This is my current desktop photo:

The image is taken from a sidewalk on Coffee Street, facing the Piazza de Bergamo (a place that honors sister city, Bergamo, Italy) and Main Street in my home town of Greenville, SC. The local headquarters of Bank of America is towering in the background. It is essentially the center of the mid-sized Southern city that has rediscovered its center-city district after a few decades of neglect and business & residential flight to the southern and eastern suburbs.

Early in my life, this was the scene of folks going to the major department stores and Main Street was a four lane road. Now it is a pedestrian center of nouveau restaurants, untypical retail stores like eclectic “Loose Lucy’s” to neo-mercantile “Mast General Store”. I want to focus on the building on the right, known as the Cauble building. It is a three story structure, Coffee Underground is reached by following the steps leading down on the outside.
Architecturally history can be fascinating to me, in the sense that tells the story of individuals and generational change. Old buildings, and specifically how they change in use over the years are like man-made tree rings that say a lot about how a city has grown. This building is no different. The local paper, The Greenville News, had a history article about the Cauble building in this week’s paper. Here are a few excerpts.

When Peter Cauble arrived in Greenville in 1815, he was planning to stay. … He set up his forge and blacksmith shop at the corner of Main and West Coffee streets. It was a perfect location, two blocks away from busy Court Square; at an important intersection for travelers from the north; just south of Sandy Flats, where horse trading and horse racing were monthly Sales Day activities.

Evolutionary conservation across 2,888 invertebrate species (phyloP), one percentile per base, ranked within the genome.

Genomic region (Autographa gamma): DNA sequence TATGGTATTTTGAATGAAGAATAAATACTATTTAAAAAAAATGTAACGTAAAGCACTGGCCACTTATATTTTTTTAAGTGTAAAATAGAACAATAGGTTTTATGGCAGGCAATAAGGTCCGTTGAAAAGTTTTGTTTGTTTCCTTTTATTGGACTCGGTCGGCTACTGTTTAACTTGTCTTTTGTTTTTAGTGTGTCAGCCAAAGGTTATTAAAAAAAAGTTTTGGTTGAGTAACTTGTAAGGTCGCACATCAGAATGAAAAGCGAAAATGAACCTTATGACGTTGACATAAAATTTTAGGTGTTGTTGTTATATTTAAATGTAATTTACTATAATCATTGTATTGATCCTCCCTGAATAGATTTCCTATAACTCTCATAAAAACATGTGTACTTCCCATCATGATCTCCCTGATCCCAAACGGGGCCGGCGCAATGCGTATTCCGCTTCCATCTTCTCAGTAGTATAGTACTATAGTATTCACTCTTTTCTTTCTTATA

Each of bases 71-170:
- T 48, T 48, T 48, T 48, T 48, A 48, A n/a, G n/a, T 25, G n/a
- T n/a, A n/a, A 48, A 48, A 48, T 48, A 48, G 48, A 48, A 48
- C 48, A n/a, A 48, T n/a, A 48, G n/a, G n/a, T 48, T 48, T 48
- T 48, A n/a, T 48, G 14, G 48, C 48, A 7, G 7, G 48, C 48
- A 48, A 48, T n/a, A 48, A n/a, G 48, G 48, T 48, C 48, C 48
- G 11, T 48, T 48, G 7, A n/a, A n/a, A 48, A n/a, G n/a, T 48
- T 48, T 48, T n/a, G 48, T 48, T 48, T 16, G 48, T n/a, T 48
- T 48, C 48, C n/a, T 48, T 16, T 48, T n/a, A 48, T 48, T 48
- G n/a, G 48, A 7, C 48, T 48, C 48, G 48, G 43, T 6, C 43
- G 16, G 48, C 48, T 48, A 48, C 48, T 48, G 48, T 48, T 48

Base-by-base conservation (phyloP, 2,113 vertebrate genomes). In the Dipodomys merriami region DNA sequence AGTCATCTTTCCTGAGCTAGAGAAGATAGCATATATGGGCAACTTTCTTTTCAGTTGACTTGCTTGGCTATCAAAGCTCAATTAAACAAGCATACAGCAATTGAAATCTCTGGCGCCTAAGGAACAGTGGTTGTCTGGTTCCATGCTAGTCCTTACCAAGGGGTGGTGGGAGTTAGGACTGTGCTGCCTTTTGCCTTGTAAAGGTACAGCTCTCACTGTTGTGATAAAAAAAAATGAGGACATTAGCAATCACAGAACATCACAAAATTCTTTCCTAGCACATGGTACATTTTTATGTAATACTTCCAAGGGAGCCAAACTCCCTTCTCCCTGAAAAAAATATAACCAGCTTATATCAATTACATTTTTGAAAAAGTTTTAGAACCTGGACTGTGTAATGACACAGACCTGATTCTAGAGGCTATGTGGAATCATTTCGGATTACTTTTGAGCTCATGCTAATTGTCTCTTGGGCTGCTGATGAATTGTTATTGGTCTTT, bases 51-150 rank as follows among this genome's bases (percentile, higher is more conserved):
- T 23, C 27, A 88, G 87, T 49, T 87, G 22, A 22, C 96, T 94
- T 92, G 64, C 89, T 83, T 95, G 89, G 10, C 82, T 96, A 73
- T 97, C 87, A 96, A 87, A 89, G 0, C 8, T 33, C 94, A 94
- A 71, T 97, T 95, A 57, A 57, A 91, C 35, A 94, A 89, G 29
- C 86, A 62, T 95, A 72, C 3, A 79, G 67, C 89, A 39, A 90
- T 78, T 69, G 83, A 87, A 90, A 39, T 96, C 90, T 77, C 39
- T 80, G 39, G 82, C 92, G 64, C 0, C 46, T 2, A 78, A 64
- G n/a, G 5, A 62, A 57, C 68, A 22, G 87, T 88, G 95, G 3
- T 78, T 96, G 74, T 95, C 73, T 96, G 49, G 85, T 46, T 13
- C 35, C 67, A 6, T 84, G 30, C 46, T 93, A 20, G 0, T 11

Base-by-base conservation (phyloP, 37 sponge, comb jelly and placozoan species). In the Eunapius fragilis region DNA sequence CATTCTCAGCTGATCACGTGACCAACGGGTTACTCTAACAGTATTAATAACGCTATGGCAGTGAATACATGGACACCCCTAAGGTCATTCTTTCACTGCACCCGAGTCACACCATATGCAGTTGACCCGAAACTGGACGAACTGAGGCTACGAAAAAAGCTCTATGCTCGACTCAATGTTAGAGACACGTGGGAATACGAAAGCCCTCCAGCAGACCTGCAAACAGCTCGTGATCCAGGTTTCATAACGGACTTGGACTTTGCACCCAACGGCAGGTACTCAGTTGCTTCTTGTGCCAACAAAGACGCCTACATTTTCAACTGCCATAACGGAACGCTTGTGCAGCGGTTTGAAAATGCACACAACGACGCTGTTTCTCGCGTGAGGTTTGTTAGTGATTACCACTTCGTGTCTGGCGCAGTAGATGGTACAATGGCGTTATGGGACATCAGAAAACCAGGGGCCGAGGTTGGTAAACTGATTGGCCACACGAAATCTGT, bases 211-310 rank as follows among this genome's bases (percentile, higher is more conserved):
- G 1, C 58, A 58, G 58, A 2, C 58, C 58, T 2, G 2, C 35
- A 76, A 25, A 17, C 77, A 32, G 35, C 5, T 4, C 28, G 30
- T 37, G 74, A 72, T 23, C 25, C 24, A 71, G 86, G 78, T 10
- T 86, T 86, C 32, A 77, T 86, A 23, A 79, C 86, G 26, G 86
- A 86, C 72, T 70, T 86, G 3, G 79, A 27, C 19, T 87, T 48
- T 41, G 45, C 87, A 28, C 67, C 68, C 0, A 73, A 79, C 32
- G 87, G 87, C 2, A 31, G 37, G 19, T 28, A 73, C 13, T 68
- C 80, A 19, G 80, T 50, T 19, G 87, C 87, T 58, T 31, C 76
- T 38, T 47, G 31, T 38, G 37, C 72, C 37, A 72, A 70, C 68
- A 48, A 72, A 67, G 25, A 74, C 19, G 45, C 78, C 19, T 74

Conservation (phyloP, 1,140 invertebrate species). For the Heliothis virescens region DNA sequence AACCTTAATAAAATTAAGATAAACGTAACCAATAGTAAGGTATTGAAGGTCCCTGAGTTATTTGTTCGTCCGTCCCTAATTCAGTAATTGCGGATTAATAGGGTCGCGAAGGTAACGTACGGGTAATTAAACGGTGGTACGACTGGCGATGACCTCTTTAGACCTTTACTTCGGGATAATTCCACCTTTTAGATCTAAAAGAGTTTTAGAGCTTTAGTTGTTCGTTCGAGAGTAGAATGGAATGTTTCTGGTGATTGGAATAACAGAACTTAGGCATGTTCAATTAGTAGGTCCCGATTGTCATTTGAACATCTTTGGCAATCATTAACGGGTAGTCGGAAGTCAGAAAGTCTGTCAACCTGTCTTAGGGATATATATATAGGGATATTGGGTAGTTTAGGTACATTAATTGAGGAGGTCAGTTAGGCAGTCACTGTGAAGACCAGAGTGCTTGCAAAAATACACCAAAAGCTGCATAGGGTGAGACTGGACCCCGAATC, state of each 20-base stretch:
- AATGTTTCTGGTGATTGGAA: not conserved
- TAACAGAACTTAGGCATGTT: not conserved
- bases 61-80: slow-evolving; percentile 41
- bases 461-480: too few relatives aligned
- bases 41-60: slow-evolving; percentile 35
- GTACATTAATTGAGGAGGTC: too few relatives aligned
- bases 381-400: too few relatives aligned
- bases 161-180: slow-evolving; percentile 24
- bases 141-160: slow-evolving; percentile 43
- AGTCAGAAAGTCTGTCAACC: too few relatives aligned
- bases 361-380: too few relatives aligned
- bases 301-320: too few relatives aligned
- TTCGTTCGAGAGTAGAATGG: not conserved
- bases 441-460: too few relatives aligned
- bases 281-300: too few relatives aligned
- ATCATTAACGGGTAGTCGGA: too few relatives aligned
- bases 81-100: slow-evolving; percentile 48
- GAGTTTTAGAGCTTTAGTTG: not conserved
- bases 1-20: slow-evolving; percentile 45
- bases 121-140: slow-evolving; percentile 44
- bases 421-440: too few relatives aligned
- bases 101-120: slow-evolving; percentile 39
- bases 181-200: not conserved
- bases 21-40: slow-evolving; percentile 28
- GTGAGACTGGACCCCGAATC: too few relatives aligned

The Cauble-Vickers Building was finished in 1905 and immediately became the home of the Bank of Commerce. Handsomely designed in an eclectic commercial style, its first floor walls were a foot thick, and terra cotta panels in the Della Robbia style were centered above the windows along both Main and Coffee Streets. An exterior stairway led to basement level shops on Coffee Street, and the second floor was fitted out for professional offices. The bank’s deeply recessed main entrance was set on a diagonal.

After World War I, the building became the first home of the Greenville Library. Opening in May 1921 with 500 volumes in the basement space, the library grew so rapidly that within a year it had a 4,000-volume collection and was circulating 40,000 books annually. It moved to more spacious quarters in 1925, when the building was valued at $600,000.

Eight years later (we’re up to 1986 in the story), when Courtney Shives purchased the building from the Caubles, … He stripped away the aluminum to uncover the remains of one of the finest facades in Greenville. He had details restored by master craftsmen. He uncovered the long-lost stairs and basement level, and created desirable apartments where dentists and attorneys had once had their offices.

It is an interesting history that marks the major points of center of town buildings in the South. Blacksmith shop founded by working-class entrepenuer, to his family’s later investment property, to building as functional art with a bank and library that give credibility to the center of town, to its now multi-use facility as a restaurant, Restaurante Bergamo in the former bank/first floor and the MapShop. New urban apartments on the second floor and a coffee shop, Coffee Underground, in the basement. In many ways, this plot of land carries with it the story of the commercial South.

I have spent many a social evening in the former library, now coffee shop. And before I read the article, I had no idea the basement had previously been the town’s first public library. Some of the first dates I went on with my now wife were at Coffee Underground, I have seen movies put on by the Caleb Group, in the coffee shop’s theatre in the back, browsed at the geographic oddities at the Map Shop and eventually plan to eat at the well-regarded Italian restaurant, Restaurante Bergamo, in the former bank lobby. The little street corner of a working-class entrepenuer has become quaint, yet at the same time buzzing with youthful activity and energy. I like that. At any rate, here on the left is the building from the front.